A few weeks ago, the financial world couldn’t stop talking about the old fisherman who, for the past 10 years, had secretly held onto a $100 million pearl… under his bed of all places.
Although the complete lack of any kind of safe storage for the largest pearl ever discovered would personally make me a little nervous, this fisherman probably slept like a baby on top of his $100 million pearl mountain. I mean, just take a look at this thing!
It doesn’t take a pearl expert to know that’s freakin’ huge, and worth a fortune large enough to ensure our fisherman never has to fish another day in his life.
Which means while this giant pearl was sitting under his bed, it was, by all accounts, the greatest emergency fund in history.
…I wasn’t impressed.
Okay, that’s a lie. A pearl bigger than a few bowling balls and weighing more than a small child is pretty damn impressive.
But think of the investment returns lost by leaving one tenth of a billion dollars underneath his mattress. The life he missed out on for 10 years. And the difference he could have made. $100 million is an unreal amount of money.
- Uber needed only $47 million to start an international tech powerhouse and overthrow the taxi monopolies of San Francisco, New York, Seattle, Boston, Paris, DC, Los Angeles, and London.
- The Republic of Palau, a small island country located in the Pacific, needs annual expenditures of just $97 million to run its entire country.
- $100 million dollars is enough money to launch over 500 different Subway franchise locations. That’s enough to generate $1 billion in sales revenue every four years.
Meanwhile, this pearl was sitting under the fisherman’s bed, doing nothin’.
Keeping this amount of money as cash, it would likely lose about 3 percent every year to inflation, or nearly 1/4 of its value every 10 years.
We’re talking nearly $25 million of lost purchasing power.
“Haha, crazy fisherman…” we all say as we glance at his story before moving onto the next topic to judge.
But what if I told you that you too might be just like the fisherman, sitting on a completely ridiculous amount of money? And that by doing so, it’s costing you thousands?
The Ridiculously Enlarged Emergency Fund
Let’s take a quick look at what most of the personal finance “experts” will recommend for an emergency fund:
- “Aim for an eight month emergency fund.” –SuzeOrman.com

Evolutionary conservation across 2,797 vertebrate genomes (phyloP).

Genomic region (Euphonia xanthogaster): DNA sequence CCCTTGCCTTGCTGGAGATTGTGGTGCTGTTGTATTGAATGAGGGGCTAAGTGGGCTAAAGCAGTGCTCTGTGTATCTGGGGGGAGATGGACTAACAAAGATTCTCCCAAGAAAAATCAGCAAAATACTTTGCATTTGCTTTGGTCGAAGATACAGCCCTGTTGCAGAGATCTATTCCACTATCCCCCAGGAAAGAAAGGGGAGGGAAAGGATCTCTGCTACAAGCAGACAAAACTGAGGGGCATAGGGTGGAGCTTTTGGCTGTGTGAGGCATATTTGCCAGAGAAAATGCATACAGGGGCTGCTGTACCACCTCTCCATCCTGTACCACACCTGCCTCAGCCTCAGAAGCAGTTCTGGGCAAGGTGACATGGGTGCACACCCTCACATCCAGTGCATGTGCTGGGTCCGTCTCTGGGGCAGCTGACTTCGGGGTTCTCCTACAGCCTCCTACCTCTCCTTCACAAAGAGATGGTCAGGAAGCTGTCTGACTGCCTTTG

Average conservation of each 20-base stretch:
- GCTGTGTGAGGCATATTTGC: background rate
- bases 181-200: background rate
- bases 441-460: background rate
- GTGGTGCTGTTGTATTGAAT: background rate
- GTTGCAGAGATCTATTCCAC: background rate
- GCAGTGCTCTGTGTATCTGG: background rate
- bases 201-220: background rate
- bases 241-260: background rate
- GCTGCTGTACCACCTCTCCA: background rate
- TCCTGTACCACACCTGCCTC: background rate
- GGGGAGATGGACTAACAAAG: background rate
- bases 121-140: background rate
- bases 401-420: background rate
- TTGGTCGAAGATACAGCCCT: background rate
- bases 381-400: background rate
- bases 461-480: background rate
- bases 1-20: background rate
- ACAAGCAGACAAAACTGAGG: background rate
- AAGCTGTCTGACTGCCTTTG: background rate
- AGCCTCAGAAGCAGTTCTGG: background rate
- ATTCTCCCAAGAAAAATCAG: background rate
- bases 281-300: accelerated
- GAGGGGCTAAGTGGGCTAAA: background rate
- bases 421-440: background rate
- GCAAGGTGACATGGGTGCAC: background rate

- “It’s time to kick debt for good, with 3–6 months’ worth of emergency savings.” –DaveRamsey.com
- “Putting aside 3 to 6 months’ worth of expenses is a good rule of thumb, but sometimes it’s not enough.” –Vanguard.com
If we’re going to take generic advice like this, let’s assume some generic numbers. In 2015, the average American household spent $55,978 per year.
Which means by taking the common advice on emergency funds, the average financial expert is recommending a savings account which holds, at all times, right around $28,000. Cash, of course. Everything else is too scary for our experts.
If we take Suze Orman’s 8 month advice, we are looking at holding about $37,000 in cash! I don’t know about you, but where I come from, that’s an absolutely insane amount of money, so for our example we’ll round down to $30,000.
Let’s see how much a $30,000 emergency fund costs.
Peace of mind is priceless. Or maybe it costs almost a million dollars?
Protip: An Emergency Fund is for Emergencies
At this point I think it’s time to take a step back. It’s important to remember this whole thing is named an emergency fund. It is not named the “I plan on spending this money” fund.
An emergency fund is supposed to be the sort of last ditch rescue that’s only tapped into in the event of a catastrophic, life threatening… emergency.
We are talking the type of emergency where your appendix suddenly decides to rupture, and in your frantic pain you accidentally stumbled into a hospital not covered by your first layer of insurance. You know, that thing called health insurance that you’re paying an arm and a leg for every two weeks.
Or the sort of emergency where you lose your job, the economy crashes, and you’re out of work for months on end. And your employer offered no severance package AND you don’t qualify for any unemployment.
Or maybe even the sort of emergency where Alien overlords start reigning down fire from the sky, leaving us all poor, homeless, and enslaved.
The point is, you shouldn’t be expecting to ever need this stuff. The situations truly requiring an emergency fund are… emergencies, which means by definition they are the sort of once in a lifetime events where the stars align to screw you over.